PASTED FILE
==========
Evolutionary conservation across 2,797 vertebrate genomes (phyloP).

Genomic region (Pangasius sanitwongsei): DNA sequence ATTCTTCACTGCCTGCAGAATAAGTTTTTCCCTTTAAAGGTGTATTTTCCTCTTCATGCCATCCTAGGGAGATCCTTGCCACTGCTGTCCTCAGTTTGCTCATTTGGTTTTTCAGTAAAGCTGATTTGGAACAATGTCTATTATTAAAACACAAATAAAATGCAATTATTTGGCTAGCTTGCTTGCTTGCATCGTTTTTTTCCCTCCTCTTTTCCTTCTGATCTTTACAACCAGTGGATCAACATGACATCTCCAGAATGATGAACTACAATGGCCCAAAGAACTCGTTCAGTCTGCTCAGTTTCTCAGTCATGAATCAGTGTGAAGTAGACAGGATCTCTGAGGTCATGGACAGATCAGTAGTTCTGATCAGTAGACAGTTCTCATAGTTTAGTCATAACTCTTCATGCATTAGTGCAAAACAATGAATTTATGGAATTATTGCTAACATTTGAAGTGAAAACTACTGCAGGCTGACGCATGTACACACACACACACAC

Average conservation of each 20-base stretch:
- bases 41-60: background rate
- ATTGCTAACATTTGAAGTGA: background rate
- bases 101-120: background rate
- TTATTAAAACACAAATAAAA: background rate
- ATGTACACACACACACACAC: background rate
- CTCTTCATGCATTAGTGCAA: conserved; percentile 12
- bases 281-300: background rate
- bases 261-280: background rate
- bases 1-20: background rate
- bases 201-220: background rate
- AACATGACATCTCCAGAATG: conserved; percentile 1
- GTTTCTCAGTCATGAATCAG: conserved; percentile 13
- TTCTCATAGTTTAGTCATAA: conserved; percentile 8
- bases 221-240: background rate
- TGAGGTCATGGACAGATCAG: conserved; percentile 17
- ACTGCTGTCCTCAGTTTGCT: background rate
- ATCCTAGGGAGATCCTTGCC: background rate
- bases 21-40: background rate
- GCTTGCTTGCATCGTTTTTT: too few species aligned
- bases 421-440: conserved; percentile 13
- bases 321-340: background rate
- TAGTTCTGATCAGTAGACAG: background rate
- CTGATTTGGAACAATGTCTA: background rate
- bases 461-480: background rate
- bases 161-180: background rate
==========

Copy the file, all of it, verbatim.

Evolutionary conservation across 2,797 vertebrate genomes (phyloP).

Genomic region (Pangasius sanitwongsei): DNA sequence ATTCTTCACTGCCTGCAGAATAAGTTTTTCCCTTTAAAGGTGTATTTTCCTCTTCATGCCATCCTAGGGAGATCCTTGCCACTGCTGTCCTCAGTTTGCTCATTTGGTTTTTCAGTAAAGCTGATTTGGAACAATGTCTATTATTAAAACACAAATAAAATGCAATTATTTGGCTAGCTTGCTTGCTTGCATCGTTTTTTTCCCTCCTCTTTTCCTTCTGATCTTTACAACCAGTGGATCAACATGACATCTCCAGAATGATGAACTACAATGGCCCAAAGAACTCGTTCAGTCTGCTCAGTTTCTCAGTCATGAATCAGTGTGAAGTAGACAGGATCTCTGAGGTCATGGACAGATCAGTAGTTCTGATCAGTAGACAGTTCTCATAGTTTAGTCATAACTCTTCATGCATTAGTGCAAAACAATGAATTTATGGAATTATTGCTAACATTTGAAGTGAAAACTACTGCAGGCTGACGCATGTACACACACACACACAC

Average conservation of each 20-base stretch:
- bases 41-60: background rate
- ATTGCTAACATTTGAAGTGA: background rate
- bases 101-120: background rate
- TTATTAAAACACAAATAAAA: background rate
- ATGTACACACACACACACAC: background rate
- CTCTTCATGCATTAGTGCAA: conserved; percentile 12
- bases 281-300: background rate
- bases 261-280: background rate
- bases 1-20: background rate
- bases 201-220: background rate
- AACATGACATCTCCAGAATG: conserved; percentile 1
- GTTTCTCAGTCATGAATCAG: conserved; percentile 13
- TTCTCATAGTTTAGTCATAA: conserved; percentile 8
- bases 221-240: background rate
- TGAGGTCATGGACAGATCAG: conserved; percentile 17
- ACTGCTGTCCTCAGTTTGCT: background rate
- ATCCTAGGGAGATCCTTGCC: background rate
- bases 21-40: background rate
- GCTTGCTTGCATCGTTTTTT: too few species aligned
- bases 421-440: conserved; percentile 13
- bases 321-340: background rate
- TAGTTCTGATCAGTAGACAG: background rate
- CTGATTTGGAACAATGTCTA: background rate
- bases 461-480: background rate
- bases 161-180: background rate